Thursday, February 13, 2014

No screening test for children till Std 8: HC

No screening test for children till Std 8: HC

Shibu Thomas, TNN Oct 21, 2013, 03.20AM IST
MUMBAI: Common screening tests cannot be held for admissions till Std VIII, the Bombay high court has ruled in a landmark judgment.
Hearing a petition filed by a Pune school, a division bench of Justice Abhay Oka and Justice Revati Mohite Dere said admissions granted after such tests are illegal and liable to be cancelled under the Right To Education (RTE) Act. "Plain meaning (of RTE provisions) is that while admitting a child to the school, the...authorities shall neither collect any capitation fee nor subject the child or his/her parents or guardian to any screening procedure," said the judges.
The high court order is likely to have a far-reaching impact, especially on entrance tests conducted by elite schools. The school, Jnana Prabodhini Prashala, had conducted two rounds of "intelligence tests" for granting admissions to students during the 2012-2013 academic year. The school's argument that the ban on common screening tests were applicable only to nursery or Std I admissions was rejected by the court. "There is nothing in (the rules) to indicate that the prohibition of subjecting the students or parents to screening procedure will apply only to the nursery or Std I admissions," said the judge pointing out that the RTE Act provides for no prohibitions to be placed while admitting students up to Std VIII. "If the admissions contemplated by RTE are narrowly construed as admissions only to the nursery or Std I, the very object of enacting (it) shall be defeated," the court said. The judges said while the RTE provides for a random method of admissions, no methodical entrance tests are permitted. The HC also dismissed the school's plea that for such a violation the only punishment is a fine. "Once it is found that admission procedure in contravention of (rules) is adopted, the entire admission process becomes illegal... the education officer was right in directing the school management to conduct a fresh process...," said the court.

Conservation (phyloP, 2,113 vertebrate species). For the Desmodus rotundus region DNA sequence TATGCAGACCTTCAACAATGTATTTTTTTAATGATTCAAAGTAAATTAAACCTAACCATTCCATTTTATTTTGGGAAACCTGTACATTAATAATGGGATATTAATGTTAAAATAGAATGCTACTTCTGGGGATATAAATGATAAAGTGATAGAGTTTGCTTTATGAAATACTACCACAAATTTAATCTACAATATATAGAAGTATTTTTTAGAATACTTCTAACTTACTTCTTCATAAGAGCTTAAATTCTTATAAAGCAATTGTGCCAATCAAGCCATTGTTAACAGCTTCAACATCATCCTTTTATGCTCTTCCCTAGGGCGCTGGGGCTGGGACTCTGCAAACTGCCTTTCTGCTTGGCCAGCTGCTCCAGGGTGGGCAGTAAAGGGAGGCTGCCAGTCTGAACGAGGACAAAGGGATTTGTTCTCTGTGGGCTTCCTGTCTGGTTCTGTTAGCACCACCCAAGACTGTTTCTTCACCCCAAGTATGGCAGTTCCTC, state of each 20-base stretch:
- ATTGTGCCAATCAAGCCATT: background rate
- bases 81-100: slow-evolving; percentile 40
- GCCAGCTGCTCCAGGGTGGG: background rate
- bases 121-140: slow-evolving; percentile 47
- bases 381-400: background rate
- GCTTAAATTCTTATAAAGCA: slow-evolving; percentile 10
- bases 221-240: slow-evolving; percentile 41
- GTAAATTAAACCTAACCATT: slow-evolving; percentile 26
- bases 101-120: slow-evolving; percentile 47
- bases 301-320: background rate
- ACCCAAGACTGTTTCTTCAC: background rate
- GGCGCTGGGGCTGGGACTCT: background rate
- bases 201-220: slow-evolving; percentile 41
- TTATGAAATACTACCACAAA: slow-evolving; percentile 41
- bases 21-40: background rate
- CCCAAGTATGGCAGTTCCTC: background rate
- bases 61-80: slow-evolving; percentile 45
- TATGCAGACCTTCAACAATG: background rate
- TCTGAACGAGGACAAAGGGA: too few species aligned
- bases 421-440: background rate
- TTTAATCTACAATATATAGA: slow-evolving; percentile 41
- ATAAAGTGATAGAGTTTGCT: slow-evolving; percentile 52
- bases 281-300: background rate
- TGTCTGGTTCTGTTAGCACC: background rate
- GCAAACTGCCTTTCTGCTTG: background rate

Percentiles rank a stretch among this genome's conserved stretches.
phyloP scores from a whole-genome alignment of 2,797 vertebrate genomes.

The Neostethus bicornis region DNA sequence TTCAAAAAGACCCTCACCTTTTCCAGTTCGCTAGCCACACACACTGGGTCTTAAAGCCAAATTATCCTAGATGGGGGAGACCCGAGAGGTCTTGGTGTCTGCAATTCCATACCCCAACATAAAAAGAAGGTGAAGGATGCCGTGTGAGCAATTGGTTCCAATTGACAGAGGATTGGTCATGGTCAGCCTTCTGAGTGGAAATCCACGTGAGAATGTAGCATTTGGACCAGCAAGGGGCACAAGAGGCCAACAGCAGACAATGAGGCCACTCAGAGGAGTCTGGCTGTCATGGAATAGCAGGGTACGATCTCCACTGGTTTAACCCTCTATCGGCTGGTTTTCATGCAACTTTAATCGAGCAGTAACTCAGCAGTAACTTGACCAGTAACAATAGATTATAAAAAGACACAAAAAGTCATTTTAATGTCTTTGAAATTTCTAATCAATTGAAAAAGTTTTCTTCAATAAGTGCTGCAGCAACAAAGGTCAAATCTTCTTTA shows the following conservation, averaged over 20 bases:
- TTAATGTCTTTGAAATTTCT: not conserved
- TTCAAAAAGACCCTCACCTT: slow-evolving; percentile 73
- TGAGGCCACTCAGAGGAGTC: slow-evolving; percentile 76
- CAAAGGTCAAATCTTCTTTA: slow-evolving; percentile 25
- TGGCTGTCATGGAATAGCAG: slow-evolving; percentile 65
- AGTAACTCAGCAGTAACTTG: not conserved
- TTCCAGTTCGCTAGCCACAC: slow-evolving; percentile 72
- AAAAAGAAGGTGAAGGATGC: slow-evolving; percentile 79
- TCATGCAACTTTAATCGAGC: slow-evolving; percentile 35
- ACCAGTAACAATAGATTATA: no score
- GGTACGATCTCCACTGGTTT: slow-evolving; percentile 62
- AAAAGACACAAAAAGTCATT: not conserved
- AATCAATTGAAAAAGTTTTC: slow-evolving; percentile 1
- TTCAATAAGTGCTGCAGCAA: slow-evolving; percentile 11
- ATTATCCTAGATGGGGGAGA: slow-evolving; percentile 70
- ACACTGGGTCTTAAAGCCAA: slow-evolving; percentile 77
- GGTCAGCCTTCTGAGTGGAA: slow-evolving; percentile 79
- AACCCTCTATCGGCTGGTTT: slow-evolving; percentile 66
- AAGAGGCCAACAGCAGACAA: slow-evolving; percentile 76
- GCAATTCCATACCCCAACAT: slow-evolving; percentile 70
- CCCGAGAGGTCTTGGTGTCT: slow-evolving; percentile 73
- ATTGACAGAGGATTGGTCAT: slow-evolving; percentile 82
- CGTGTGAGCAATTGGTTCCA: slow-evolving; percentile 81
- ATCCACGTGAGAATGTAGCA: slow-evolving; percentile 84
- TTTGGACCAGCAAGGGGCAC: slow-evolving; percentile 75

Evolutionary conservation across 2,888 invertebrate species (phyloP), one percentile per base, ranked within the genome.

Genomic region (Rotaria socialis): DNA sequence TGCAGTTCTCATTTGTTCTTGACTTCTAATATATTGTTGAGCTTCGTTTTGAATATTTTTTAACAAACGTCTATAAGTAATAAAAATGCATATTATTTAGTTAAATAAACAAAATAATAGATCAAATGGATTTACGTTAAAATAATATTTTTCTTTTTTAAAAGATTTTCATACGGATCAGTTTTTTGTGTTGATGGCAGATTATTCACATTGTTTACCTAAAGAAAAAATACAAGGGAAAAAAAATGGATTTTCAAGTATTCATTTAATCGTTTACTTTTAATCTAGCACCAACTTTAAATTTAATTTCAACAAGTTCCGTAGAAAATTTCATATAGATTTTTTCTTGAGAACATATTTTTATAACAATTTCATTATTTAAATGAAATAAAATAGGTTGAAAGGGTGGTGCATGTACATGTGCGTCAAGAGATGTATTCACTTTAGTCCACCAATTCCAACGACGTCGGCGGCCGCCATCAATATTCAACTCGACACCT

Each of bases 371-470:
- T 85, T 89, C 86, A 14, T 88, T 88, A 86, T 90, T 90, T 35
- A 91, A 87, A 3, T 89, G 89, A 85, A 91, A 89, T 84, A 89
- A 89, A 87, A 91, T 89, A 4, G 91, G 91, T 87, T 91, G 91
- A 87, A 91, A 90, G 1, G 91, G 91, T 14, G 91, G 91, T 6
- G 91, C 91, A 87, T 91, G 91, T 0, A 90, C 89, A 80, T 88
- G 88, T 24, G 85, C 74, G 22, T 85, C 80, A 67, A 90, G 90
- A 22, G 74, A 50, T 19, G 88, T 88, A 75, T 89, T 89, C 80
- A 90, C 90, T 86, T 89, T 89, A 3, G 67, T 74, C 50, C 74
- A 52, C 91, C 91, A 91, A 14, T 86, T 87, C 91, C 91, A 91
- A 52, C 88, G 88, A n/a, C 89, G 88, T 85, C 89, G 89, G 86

However, the judges said since half the academic year was already over, the state education officer's order cancelling the admissions would be given effect to only at the end of the second term. The management had claimed that a large number of students apply to the reputed school run by it.
They had therefore, "adopted a very objective test for ascertaining the giftedness (sic) of the students. Such giftedness is not ascertained only on the basis of intellectual abilities but the possible development of the child for national development". The argument failed to impress the HC.

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